By: Josef Kefas Sheehama

The Minister of Finance Hon. Iipumbu Shiimi is set to table the 2023-2024 budget on the 22 February 2023. The total FY2023/24 is projected to be in the range of N$73 billion.

The upcoming Budget 2023-24 should focus on protecting and driving the recovery of lives and livelihoods of Namibians, rebuilding resilience of the economy and catalyzing socio-economic reforms. With this in mind, we expect a change in policy direction focusing more on Infrastructure, manufacturing and agriculture to address unemployment, cushion citizens facing flood and special reserves of the victim. Furthermore, the human capital development programme, that covers key sectors of education, health and green hydrogen technologies are projected to take the largest share amounting, followed by security, integrated transport infrastructure, services and agriculture. Recognizing and correctly valuing the performance, critical importance and increasing role of agriculture in economic development have important implications for public sector budgetary allocations and actual expenditures in agriculture, which continue to be low and inadequate. It needs to be recognized, however, that as Namibia moves from a stage of agriculture-based development, either the percentage share of primary agriculture or the percentage share of expanded agriculture to GDP will decrease significantly.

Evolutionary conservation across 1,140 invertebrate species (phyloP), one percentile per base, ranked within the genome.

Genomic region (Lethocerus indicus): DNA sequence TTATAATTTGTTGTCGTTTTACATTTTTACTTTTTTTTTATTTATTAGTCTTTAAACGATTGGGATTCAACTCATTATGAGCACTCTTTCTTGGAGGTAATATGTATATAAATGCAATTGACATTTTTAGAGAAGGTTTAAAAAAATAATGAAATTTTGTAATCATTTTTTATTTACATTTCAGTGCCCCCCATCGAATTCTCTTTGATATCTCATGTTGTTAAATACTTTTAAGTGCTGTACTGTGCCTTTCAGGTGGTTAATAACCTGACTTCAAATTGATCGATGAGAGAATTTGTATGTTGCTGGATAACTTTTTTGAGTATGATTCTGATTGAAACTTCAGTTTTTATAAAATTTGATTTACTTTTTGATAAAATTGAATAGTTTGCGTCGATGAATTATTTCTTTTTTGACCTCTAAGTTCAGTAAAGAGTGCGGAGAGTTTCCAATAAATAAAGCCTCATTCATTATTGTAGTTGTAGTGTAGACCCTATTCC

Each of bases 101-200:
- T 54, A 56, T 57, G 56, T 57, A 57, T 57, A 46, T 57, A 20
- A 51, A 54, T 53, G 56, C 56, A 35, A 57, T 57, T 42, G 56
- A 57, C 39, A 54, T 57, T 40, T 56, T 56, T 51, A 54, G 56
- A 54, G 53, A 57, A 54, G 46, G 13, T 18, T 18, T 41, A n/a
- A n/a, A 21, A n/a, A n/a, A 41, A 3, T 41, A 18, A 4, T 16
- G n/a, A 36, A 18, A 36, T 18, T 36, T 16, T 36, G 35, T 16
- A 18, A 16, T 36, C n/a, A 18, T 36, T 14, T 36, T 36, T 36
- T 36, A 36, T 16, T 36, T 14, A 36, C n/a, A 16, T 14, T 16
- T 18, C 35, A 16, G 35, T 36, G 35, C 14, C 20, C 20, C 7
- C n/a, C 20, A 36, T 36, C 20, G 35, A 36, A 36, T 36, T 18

This is because other sectors of the economy, especially the service sector, become much more dynamic, therefore growing faster especially in countries entering higher stages of development. It does not mean, though, that the agriculture or agribusiness sectors, become less important.